In Sanders’ video, he included audio of his own private conversation with Sergeant Payne, in which the sergeant refers to a “suspicious circumstance investigation.” “We don’t have enough to call it a crime, but there’s a lot of things we have to look through first, and we also need victims,” Sergeant Payne says in the recording. It would seem that Sanders took that information and twisted it to fit his narrative in order for him to get ahead of other drama channels with an “exclusive scoop”. However, Sanders Kennedy has faced staunch backlash since uploading the video, and may face legal action in the forms of a civil suit from Shane Dawson for libel and defamation of character.

And instead of Sanders taking accountability, like he urges everyone who is in a “scandal” on his channel to do so, Sanders has opted to disappear from social media. However, his silence has been short lived as he uploaded a video doubling down on his claims, but stating that he never said there was “an investigation” under way. He ended the video by urging anyone who has been a “victim” of Shane Dawson to either DM him or to contact the LASD.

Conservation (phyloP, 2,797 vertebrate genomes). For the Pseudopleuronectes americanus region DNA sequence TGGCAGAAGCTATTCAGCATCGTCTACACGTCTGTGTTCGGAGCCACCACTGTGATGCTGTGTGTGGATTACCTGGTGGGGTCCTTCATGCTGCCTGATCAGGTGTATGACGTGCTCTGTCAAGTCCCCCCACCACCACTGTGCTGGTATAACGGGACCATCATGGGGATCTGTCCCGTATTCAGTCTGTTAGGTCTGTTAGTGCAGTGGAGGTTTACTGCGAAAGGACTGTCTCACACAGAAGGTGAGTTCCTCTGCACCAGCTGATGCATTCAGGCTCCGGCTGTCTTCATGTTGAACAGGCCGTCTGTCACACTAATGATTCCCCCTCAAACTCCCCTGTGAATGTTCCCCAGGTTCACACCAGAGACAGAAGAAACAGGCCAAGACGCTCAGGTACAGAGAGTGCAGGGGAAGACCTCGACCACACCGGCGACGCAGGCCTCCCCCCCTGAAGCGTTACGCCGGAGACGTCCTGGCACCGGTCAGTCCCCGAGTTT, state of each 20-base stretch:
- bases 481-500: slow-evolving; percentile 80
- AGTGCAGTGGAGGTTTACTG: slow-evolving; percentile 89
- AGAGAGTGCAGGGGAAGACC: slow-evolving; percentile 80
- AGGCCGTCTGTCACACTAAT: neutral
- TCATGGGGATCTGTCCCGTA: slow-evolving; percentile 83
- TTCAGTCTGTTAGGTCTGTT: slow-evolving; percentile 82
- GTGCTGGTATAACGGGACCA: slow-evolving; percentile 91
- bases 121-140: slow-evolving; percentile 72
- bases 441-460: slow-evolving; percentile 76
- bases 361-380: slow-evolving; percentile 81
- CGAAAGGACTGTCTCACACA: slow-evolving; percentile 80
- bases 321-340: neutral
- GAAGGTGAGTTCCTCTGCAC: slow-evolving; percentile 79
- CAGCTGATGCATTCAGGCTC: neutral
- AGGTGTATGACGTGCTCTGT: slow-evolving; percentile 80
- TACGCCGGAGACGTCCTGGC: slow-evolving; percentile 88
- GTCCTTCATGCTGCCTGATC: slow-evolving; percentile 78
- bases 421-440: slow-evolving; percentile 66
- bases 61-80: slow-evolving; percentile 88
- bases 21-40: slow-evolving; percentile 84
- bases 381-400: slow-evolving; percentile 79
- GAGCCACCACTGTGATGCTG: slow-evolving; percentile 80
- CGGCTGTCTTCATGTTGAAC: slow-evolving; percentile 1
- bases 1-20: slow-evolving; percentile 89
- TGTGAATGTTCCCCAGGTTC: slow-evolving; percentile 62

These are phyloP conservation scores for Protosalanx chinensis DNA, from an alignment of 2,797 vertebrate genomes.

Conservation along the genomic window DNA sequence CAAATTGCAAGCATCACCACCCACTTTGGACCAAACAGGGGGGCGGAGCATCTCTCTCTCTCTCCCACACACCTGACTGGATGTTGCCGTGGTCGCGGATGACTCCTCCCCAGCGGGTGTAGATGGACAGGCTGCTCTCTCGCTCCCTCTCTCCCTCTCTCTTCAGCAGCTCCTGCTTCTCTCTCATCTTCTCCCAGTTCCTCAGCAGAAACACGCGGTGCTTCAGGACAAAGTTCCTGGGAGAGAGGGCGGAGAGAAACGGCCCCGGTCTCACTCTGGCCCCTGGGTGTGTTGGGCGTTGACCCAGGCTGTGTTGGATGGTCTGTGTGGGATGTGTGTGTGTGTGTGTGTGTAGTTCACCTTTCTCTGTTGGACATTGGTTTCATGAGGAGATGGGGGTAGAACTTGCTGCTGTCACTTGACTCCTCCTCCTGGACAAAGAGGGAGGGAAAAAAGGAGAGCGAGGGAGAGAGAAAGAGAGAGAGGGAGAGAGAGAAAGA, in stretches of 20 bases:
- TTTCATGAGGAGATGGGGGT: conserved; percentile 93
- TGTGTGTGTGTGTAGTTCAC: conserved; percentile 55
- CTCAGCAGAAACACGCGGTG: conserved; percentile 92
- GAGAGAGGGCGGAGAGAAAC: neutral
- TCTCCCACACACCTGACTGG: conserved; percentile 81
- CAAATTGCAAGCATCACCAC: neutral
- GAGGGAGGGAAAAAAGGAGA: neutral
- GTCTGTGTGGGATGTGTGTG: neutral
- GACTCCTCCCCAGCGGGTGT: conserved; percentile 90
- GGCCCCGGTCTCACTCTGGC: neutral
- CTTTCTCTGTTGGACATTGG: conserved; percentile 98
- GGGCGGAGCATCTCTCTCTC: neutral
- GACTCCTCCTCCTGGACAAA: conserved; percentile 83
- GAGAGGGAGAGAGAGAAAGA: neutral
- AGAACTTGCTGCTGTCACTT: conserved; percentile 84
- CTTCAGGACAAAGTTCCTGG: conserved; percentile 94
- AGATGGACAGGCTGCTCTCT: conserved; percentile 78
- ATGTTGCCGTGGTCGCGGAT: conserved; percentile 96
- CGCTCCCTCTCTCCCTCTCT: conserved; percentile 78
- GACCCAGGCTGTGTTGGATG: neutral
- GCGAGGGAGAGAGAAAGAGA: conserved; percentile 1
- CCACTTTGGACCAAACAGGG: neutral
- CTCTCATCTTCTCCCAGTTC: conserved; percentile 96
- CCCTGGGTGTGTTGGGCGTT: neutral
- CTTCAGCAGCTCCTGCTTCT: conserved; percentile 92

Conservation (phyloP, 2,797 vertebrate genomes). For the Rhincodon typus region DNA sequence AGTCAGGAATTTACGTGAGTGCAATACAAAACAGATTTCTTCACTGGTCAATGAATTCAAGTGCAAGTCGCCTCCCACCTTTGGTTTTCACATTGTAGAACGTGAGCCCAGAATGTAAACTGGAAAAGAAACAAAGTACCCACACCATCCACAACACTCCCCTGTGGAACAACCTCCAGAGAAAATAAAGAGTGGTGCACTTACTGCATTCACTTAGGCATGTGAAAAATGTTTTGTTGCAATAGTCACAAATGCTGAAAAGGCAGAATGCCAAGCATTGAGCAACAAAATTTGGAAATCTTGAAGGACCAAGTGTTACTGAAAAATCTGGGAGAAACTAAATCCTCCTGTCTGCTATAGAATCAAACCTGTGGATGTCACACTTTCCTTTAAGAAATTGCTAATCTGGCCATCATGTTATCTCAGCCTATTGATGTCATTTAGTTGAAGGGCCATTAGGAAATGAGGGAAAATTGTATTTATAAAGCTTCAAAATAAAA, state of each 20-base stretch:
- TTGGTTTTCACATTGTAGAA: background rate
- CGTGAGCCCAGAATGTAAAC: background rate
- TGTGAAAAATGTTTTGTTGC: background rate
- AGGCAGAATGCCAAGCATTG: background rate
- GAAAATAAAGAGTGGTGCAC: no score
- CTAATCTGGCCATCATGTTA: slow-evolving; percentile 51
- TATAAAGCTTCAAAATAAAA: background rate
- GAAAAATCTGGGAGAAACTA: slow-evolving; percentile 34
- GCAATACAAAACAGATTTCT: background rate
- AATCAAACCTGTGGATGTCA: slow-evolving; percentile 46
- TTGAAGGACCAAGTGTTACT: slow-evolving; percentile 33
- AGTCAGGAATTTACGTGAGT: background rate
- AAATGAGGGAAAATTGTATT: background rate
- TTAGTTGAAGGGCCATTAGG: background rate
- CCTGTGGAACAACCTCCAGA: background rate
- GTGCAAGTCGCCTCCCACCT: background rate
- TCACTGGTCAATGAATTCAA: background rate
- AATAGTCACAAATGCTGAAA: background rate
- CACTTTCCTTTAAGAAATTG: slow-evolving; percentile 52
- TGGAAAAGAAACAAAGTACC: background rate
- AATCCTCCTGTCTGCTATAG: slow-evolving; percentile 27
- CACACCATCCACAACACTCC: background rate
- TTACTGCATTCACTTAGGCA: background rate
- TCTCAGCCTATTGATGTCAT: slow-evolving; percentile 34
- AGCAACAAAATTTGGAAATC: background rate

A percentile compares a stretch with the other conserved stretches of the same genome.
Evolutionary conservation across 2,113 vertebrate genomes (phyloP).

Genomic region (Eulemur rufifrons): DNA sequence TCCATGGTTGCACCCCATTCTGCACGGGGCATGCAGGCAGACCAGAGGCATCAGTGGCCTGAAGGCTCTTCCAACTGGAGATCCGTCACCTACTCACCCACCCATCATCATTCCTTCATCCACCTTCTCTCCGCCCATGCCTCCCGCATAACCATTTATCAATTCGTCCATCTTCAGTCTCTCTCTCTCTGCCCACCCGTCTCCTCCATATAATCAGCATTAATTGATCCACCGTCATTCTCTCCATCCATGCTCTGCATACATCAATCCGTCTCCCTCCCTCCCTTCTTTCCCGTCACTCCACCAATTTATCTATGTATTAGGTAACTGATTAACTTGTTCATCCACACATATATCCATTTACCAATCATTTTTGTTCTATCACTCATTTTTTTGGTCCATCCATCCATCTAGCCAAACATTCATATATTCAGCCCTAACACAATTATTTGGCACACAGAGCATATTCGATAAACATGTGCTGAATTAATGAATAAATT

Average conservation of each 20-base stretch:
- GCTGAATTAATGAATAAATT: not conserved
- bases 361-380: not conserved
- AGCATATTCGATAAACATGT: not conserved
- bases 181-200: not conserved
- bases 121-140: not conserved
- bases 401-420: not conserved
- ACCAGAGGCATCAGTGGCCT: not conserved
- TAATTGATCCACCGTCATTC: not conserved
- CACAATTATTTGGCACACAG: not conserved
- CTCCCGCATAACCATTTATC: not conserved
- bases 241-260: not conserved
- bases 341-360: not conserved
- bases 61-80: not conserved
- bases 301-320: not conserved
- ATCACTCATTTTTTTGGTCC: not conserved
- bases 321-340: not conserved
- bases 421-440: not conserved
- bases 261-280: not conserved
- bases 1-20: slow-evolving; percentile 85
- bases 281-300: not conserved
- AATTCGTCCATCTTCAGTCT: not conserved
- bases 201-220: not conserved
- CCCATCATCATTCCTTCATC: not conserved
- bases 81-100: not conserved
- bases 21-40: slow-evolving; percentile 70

So why does this matter? As stated above, drama channels have been able to skate by by not needing to back up their claims with anything other than a tweet, receipt, voice note, etc. However, Sanders had a voice note in this instance. He had a “receipt”. But, he failed to install any sort of ethics and allowed his biased to twist and contort the story to something far removed from reality. I feel that Sanders Kennedy should serve as a prime example for drama channels to dig deeper when running to “break a story”. And to put in more time and effort into their “drama investigations”. The internet doesn’t need more misinformation, especially in these trying times when the credibility of the media is being questioned by the highest office of power. We need to strive to be better and to dust off our text books and revisit what it means to be a journalist in the modern era, and the importance of having a a platform and an impressionable audience.